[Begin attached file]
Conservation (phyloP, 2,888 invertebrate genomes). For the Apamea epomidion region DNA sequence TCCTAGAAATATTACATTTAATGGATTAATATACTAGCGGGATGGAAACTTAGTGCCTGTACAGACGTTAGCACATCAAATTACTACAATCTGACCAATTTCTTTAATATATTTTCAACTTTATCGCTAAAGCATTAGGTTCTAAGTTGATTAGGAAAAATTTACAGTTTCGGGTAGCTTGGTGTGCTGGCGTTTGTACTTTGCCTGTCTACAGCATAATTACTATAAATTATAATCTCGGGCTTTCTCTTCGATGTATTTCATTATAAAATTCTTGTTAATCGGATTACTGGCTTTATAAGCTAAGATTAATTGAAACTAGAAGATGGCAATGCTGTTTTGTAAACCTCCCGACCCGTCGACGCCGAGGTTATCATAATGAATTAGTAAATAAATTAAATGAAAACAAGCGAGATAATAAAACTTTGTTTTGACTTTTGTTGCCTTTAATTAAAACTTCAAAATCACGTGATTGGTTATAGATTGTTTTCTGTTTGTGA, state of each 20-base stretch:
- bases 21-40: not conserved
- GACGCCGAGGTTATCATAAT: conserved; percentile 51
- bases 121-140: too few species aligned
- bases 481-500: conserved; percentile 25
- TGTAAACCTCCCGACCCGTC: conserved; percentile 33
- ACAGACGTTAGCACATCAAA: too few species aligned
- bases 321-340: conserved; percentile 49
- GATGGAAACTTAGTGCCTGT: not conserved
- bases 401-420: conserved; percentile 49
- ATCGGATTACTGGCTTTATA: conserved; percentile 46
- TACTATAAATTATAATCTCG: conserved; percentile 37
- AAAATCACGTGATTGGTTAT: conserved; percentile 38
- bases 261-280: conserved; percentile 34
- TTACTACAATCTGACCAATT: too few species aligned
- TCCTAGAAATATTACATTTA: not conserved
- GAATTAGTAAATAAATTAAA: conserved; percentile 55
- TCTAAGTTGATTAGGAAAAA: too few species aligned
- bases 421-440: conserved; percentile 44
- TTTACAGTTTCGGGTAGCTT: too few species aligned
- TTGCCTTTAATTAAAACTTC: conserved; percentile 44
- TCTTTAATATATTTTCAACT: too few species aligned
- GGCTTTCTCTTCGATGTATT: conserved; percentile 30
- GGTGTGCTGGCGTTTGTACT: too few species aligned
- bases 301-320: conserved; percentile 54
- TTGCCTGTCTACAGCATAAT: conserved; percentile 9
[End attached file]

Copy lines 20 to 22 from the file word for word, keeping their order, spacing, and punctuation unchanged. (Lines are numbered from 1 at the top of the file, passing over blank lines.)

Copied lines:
- TTTACAGTTTCGGGTAGCTT: too few species aligned
- TTGCCTTTAATTAAAACTTC: conserved; percentile 44
- TCTTTAATATATTTTCAACT: too few species aligned